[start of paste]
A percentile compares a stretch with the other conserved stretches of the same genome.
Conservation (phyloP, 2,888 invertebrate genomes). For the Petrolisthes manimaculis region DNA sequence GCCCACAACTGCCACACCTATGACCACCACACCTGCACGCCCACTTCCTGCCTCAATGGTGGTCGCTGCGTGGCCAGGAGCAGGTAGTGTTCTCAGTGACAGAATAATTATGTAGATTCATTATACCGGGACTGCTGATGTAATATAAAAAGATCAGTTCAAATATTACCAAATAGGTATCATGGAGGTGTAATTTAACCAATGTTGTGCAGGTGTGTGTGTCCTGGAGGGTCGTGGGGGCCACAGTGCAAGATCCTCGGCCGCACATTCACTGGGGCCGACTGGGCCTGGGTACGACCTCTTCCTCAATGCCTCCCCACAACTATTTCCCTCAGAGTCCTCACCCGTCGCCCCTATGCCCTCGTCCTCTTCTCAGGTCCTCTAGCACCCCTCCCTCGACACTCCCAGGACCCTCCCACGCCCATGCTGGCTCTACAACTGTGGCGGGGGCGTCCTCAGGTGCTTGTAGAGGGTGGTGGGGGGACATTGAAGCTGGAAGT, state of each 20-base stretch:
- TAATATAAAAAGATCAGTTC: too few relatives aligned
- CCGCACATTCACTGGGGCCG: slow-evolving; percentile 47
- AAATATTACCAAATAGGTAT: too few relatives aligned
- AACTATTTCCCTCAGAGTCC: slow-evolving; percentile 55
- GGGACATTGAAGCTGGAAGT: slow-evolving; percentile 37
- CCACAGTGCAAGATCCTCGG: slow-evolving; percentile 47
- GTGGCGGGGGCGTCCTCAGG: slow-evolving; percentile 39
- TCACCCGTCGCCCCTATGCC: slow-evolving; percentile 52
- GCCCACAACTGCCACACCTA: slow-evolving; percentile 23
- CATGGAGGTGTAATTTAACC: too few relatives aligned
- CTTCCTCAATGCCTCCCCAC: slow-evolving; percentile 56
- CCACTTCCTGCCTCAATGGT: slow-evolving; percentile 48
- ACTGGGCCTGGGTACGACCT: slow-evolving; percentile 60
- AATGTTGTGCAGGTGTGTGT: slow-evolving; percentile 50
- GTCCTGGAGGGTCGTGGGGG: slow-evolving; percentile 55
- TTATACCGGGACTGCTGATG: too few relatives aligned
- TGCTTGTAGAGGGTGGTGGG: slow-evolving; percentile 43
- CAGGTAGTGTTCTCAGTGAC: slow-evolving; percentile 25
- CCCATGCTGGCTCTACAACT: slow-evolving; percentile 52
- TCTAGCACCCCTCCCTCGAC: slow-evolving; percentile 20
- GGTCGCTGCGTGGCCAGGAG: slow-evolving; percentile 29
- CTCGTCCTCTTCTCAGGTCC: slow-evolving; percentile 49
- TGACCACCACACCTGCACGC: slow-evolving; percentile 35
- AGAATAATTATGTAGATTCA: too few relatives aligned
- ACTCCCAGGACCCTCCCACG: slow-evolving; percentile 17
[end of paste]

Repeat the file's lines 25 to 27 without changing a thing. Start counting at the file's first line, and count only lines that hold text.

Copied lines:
- TGACCACCACACCTGCACGC: slow-evolving; percentile 35
- AGAATAATTATGTAGATTCA: too few relatives aligned
- ACTCCCAGGACCCTCCCACG: slow-evolving; percentile 17